What is Linux?
Linux is an operating system’s kernel. You might have heard of UNIX. Well, Linux is a UNIX clone. But it was actually created by Linus Torvalds from Scratch. Linux is free and open-source, that means that you can simply change anything in Linux and redistribute it in your own name! There are several Linux Distributions.
- Ubuntu Linux
- Red Hat Enterprise Linux
- Linux Mint
Linux is a tried-and-true, open-source operating system released in 1991 for computers, but its use has expanded to underpin systems for cars, phones, web servers and, more recently, networking gear.
Its longevity, maturity and security make it one of the most trusted OSes available today, meaning it is ideal for commercial network devices as well as enterprises that want to use it and its peripherals to customize their own network and data center infrastructure.
As noted, Linux’s code is open source — specifically, its code is released under the permissive GNU Public License. That means:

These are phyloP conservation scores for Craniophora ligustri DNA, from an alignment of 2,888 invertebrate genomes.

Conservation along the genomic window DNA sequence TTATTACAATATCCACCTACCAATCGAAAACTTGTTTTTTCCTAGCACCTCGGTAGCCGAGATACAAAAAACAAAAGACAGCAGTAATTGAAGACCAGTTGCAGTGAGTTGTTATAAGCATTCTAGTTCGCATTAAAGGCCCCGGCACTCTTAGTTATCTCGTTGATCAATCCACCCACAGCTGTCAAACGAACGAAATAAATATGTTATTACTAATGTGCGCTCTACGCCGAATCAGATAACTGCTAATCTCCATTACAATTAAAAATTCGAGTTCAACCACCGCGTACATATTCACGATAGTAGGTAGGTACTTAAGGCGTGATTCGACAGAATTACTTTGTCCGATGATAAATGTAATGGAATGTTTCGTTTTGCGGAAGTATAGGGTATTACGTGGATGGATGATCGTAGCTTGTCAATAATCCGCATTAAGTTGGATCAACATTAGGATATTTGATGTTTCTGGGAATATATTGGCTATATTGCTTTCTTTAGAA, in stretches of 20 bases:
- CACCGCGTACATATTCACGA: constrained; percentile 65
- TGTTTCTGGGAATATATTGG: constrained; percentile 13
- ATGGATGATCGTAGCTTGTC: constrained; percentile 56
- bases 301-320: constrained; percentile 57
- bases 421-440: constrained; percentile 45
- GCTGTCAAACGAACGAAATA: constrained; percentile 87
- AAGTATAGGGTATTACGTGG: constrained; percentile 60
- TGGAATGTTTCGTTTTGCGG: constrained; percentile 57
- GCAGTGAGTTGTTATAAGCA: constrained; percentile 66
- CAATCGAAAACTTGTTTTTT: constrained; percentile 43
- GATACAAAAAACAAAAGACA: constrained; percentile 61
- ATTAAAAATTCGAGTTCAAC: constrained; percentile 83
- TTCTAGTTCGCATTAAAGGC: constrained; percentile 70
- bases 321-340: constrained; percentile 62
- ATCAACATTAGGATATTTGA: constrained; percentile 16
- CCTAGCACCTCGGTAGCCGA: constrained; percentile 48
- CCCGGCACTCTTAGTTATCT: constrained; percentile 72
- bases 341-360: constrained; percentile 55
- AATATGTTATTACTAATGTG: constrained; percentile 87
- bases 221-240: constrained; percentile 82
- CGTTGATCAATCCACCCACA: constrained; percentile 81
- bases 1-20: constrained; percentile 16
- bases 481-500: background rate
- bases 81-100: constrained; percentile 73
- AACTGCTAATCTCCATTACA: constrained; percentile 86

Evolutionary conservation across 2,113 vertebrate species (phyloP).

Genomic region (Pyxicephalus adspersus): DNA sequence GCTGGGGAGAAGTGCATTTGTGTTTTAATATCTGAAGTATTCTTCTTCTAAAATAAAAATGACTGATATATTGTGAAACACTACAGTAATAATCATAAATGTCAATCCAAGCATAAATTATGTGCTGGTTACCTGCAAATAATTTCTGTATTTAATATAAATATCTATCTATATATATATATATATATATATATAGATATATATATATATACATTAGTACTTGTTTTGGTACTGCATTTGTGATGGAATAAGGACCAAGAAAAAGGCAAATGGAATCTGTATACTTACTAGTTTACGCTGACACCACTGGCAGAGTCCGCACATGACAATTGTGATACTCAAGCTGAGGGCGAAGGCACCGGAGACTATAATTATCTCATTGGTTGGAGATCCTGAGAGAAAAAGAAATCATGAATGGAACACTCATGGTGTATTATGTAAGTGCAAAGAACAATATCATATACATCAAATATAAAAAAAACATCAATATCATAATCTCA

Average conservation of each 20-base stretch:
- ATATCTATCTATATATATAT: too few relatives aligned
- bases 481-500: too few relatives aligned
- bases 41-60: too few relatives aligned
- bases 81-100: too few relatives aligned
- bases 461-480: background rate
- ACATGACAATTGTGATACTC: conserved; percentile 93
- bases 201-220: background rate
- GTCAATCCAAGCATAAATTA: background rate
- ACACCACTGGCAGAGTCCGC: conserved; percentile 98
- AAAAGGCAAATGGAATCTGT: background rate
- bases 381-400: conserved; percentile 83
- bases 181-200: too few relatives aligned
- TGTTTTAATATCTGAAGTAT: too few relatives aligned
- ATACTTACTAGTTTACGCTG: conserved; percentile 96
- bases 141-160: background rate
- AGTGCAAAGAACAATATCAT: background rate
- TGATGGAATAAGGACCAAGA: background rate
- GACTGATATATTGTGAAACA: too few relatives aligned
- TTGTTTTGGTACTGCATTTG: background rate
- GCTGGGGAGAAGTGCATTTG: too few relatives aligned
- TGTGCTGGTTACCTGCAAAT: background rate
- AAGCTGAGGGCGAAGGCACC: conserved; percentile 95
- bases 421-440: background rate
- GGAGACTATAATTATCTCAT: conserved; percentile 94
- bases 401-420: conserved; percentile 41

- The Linux operating system can be downloaded and installed for free.
- Administrators can study the OS and customize it.
- There are unlimited redistribution privileges of the original or modified versions of the operating system.
One of the clearest signals that Linux is a community-based project is that the kernel is maintained not in secrecy in a corporate lab but rather via a public email list, where all the proposed updates and debates on whether they should be adopted into the operating system are available for anyone to see. Anyone can join the Linux community by participating in and contributing to this mailing list.
Torvalds presides over the list as a not particularly benevolent dictator — he was notorious for letting loose obscene diatribes about code he found particularly problematic — but lately he’s been trying to mend his ways a bit.
The Linux community goes far beyond just the kernel, though. The open nature of Linux means that there’s a huge group of professionals and enthusiasts actively involved in finding new ways of using it. For instance, containers have largely evolved through community involvement.